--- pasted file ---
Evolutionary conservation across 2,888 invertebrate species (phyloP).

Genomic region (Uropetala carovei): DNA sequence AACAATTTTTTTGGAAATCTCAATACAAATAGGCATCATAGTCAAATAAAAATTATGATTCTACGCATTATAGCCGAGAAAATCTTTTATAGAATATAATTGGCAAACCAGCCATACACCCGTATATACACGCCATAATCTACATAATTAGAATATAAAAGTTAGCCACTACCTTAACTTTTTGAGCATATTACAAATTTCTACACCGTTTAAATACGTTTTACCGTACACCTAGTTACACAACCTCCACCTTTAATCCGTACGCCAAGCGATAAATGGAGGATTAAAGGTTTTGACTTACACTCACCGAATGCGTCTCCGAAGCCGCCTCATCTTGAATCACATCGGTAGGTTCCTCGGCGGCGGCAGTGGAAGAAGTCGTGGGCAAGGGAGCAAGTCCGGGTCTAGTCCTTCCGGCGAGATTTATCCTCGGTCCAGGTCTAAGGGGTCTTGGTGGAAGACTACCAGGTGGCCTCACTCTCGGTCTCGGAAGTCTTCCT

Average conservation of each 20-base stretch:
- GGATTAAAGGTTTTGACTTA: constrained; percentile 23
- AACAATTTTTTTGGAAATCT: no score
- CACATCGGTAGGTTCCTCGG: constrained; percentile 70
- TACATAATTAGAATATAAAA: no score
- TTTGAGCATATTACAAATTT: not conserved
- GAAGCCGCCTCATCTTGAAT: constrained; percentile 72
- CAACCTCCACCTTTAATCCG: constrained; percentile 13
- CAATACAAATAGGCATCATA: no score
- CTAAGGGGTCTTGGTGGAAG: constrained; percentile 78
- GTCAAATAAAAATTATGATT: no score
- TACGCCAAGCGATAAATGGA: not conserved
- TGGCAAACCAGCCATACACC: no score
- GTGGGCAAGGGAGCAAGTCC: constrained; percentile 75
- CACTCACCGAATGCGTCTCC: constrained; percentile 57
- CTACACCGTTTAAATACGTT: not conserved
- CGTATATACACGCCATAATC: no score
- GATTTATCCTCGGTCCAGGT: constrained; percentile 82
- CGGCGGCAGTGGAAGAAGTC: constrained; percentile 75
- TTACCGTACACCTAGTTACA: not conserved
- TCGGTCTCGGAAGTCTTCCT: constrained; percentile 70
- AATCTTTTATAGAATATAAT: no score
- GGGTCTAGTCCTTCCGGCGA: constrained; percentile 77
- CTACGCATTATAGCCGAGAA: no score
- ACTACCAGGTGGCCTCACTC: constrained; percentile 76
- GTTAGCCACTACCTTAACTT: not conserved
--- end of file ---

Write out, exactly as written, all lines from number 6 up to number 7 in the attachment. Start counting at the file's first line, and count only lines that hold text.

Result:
- CACATCGGTAGGTTCCTCGG: constrained; percentile 70
- TACATAATTAGAATATAAAA: no score